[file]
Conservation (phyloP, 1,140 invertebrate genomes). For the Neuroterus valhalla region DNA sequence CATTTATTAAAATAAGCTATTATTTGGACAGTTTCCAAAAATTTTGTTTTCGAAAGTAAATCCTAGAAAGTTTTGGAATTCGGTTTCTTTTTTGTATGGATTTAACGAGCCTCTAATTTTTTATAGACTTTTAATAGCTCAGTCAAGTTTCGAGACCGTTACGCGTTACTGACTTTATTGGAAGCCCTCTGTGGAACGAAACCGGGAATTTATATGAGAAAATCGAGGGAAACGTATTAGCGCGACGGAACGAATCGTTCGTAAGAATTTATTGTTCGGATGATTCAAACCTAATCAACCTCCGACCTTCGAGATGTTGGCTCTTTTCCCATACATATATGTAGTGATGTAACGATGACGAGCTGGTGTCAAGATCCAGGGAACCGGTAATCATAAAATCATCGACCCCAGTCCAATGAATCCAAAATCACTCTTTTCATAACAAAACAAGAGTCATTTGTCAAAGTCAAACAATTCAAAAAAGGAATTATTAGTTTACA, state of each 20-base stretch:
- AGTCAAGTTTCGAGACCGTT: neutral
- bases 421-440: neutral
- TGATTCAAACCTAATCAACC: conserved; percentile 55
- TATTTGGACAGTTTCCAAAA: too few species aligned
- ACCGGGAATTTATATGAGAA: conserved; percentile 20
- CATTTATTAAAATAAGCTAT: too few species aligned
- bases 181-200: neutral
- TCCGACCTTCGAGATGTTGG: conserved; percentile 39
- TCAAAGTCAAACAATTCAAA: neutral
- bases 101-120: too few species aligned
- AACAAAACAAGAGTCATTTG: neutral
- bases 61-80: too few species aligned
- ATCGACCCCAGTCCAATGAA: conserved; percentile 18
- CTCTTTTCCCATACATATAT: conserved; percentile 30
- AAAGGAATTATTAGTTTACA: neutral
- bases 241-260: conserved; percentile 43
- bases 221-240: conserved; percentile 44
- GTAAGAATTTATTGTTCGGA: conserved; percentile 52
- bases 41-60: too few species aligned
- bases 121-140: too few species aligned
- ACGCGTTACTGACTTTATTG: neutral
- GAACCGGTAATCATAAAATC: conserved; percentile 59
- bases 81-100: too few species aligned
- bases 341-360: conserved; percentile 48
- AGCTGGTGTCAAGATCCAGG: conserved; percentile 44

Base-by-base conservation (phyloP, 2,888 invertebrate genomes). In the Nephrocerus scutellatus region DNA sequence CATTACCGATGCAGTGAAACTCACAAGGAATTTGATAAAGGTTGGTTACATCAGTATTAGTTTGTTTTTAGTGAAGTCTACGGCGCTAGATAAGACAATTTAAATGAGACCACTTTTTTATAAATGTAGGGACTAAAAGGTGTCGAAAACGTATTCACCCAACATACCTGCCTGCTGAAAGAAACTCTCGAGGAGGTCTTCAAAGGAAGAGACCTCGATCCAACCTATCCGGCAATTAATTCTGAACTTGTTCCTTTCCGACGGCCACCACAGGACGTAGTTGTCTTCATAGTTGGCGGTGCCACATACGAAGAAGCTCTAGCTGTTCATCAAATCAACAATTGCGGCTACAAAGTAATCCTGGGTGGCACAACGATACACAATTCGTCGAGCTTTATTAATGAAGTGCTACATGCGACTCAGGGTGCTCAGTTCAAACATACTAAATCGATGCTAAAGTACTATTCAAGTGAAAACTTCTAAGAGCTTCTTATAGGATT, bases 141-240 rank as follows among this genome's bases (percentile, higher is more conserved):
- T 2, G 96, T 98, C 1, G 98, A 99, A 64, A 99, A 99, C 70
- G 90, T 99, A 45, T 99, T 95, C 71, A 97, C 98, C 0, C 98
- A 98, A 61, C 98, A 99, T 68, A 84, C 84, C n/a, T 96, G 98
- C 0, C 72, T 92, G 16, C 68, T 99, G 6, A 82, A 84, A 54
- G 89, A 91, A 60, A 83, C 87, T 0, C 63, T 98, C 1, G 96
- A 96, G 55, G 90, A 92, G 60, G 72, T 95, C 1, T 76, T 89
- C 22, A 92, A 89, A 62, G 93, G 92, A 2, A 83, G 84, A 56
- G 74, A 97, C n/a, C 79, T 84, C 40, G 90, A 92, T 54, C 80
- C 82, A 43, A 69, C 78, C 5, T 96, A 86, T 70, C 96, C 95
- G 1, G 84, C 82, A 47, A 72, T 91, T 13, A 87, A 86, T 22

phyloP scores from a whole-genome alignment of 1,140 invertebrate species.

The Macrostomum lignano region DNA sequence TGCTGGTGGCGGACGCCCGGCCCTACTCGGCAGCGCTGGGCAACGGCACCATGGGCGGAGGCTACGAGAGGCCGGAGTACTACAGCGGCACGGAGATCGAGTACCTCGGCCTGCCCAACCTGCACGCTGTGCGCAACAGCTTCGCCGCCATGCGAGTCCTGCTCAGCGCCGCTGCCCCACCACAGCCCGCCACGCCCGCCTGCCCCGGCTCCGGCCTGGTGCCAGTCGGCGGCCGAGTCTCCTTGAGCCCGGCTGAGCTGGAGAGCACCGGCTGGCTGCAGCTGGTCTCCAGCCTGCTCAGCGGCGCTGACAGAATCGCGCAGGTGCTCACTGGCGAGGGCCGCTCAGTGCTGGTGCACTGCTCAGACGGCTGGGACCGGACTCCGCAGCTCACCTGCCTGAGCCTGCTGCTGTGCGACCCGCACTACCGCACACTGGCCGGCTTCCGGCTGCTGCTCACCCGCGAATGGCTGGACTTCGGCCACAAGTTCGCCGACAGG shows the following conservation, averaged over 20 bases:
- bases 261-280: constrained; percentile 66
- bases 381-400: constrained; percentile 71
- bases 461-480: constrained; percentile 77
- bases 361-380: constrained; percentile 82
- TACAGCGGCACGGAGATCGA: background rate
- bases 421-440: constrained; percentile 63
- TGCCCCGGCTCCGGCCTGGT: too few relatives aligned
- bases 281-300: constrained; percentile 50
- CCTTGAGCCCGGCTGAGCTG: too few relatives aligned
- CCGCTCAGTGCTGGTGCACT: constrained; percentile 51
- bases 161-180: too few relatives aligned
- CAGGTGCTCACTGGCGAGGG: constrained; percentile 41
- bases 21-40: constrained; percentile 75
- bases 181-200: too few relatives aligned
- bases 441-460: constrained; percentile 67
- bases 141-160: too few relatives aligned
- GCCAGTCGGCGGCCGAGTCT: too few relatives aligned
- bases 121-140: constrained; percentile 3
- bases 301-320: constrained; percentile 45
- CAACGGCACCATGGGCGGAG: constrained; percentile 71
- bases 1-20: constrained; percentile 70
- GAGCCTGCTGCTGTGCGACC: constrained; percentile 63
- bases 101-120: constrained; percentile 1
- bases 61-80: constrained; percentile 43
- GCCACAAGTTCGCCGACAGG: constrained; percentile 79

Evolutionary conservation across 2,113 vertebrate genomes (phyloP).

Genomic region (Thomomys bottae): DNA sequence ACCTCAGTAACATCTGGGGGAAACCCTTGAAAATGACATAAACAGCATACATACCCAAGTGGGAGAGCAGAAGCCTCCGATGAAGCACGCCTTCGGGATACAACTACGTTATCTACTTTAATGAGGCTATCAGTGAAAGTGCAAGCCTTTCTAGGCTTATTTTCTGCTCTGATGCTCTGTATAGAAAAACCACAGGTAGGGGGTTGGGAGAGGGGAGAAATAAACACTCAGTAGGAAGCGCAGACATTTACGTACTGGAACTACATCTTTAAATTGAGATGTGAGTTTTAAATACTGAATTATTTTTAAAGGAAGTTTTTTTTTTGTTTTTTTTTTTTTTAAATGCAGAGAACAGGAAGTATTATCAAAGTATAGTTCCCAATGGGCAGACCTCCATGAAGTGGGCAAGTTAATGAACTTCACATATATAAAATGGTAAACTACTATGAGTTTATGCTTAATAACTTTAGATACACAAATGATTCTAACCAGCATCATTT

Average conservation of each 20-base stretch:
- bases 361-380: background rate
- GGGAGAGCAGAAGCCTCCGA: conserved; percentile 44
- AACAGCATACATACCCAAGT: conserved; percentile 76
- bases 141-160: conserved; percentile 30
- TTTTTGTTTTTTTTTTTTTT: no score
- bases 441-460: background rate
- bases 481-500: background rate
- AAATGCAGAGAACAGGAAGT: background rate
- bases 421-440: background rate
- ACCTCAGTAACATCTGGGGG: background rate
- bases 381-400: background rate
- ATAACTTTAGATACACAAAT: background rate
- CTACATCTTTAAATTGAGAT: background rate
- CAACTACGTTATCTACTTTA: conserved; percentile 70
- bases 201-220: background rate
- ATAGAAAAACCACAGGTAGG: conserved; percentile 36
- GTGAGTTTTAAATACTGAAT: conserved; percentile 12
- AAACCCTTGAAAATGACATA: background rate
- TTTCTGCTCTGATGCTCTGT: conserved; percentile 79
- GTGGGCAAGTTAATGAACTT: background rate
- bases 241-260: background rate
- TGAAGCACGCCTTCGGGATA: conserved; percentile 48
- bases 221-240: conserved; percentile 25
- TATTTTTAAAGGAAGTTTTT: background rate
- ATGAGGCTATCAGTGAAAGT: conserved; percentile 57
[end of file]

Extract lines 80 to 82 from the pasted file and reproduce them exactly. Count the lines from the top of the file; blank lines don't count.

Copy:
- CTACATCTTTAAATTGAGAT: background rate
- CAACTACGTTATCTACTTTA: conserved; percentile 70
- bases 201-220: background rate